On a sunny Saturday this past May, far down on the city’s Black South Side where corner stores house their cashiers behind bulletproof plexiglass, about 150 activists assembled at Jesse Owens Community Academy. In just a few days, Mayor Rahm Emanuel’s appointed Board of Education would vote on the largest simultaneous school closing in recent history. Owens, along with fifty-three other public schools, was on the chopping block. A recent Chicago Tribune/WGN poll found that more than 60 percent of Chicago citizens opposed the closings, and a healthy cross section of them had turned out for the first of three straight days of marches in protest.
Women in red Chicago Teachers Union (CTU) T-shirts registered participants; a vanload of purple-shirted SEIU marchers lingered in excited anticipation; an activist from the city’s Anti-Eviction Campaign, which breaks into and takes over foreclosed houses, donned a parade marshal’s orange vest; two street medics from the Occupy-associated Chicago Action Medical checked on some elderly marchers who arrived in a church bus. The music teacher at Owens, a former minister, asked rhetorically, “Will I have a job on Monday?” She answers her own question: “That’s OK.” A White, middle-class mother with two kids in the system, who traveled almost 100 blocks to be here, told me that she is a Republican but that “people on the right don’t like being pushed around by overbearing government.”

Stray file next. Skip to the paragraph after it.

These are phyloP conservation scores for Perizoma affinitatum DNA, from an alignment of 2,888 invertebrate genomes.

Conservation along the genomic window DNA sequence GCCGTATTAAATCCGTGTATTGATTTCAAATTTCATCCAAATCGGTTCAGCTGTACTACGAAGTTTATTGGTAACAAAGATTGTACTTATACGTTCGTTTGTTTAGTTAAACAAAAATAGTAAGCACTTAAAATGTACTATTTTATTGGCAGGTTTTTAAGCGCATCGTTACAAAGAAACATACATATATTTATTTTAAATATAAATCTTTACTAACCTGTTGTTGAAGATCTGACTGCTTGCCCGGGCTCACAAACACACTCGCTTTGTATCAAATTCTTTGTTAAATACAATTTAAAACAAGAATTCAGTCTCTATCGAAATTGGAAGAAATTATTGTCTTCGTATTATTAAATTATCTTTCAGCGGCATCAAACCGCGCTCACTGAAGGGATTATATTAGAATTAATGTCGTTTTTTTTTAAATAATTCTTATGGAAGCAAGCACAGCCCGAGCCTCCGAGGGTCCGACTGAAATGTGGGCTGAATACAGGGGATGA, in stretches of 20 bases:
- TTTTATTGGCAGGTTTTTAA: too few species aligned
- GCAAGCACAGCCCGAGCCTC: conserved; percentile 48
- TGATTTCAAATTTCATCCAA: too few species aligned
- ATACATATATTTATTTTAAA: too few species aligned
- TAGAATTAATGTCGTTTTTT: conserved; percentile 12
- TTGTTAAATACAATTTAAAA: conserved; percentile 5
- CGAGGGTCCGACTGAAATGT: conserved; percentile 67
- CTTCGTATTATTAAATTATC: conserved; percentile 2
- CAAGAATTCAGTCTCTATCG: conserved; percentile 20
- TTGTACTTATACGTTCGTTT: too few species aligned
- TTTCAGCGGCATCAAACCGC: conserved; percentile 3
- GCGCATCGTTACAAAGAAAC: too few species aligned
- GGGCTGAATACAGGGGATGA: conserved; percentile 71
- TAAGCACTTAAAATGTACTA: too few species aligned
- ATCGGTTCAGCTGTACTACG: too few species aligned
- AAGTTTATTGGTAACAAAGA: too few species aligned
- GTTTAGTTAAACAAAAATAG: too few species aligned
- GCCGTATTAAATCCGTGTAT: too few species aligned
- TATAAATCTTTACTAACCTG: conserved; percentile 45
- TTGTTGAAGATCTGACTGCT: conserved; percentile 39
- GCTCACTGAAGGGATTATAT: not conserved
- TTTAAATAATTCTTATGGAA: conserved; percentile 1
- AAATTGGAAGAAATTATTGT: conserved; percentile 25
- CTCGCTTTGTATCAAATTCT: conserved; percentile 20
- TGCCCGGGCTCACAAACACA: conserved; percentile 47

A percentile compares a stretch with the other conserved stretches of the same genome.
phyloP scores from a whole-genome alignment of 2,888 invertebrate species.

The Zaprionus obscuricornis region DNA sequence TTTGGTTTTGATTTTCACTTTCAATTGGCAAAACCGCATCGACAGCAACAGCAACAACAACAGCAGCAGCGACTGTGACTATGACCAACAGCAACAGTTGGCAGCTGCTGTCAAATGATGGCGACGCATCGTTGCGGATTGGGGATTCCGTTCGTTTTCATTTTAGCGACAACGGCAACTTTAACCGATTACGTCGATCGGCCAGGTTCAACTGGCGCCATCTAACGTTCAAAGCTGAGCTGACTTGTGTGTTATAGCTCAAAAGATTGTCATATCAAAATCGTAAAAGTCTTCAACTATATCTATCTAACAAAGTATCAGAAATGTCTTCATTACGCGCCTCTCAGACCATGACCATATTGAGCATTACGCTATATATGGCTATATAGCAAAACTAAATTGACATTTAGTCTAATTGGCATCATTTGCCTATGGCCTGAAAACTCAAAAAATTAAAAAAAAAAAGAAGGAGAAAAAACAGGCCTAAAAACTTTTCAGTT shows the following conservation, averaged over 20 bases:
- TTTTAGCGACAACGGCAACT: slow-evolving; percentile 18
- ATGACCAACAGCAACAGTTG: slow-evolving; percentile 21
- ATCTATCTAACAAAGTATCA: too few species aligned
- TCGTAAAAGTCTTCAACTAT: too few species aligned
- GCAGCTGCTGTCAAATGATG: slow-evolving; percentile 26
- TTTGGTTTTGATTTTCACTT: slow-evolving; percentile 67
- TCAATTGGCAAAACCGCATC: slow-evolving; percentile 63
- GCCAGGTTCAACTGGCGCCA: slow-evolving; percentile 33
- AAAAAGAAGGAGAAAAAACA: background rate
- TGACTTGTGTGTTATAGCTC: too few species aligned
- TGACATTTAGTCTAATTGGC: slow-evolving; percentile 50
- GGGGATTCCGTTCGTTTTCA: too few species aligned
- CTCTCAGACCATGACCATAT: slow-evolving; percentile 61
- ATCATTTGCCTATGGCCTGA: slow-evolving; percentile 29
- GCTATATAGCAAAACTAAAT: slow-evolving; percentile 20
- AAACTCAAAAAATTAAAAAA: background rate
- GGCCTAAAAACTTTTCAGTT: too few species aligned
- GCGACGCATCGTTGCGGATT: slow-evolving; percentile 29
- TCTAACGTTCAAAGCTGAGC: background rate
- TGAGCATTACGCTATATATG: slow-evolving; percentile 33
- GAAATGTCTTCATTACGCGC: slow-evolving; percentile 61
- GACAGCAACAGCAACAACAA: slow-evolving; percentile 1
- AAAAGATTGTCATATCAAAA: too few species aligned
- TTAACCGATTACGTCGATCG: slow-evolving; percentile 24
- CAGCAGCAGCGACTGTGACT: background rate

There were signs representing Jobs With Justice and the community-labor umbrella group Grassroots Collaborative. Another sign snarked: if rahm and his unelected school board ever set foot in a CPS school perhaps their math wouldn’t be so bad. The president of Michigan’s American Federation of Teachers spoke. Then a parent mocked public schools CEO Barbara Byrd-Bennett’s recent invocation of Martin Luther King at a City Club of Chicago speech: “How can you call this a civil rights movement when you resegregate our schools, decimate our teacher corps and destabilize our neighborhoods?”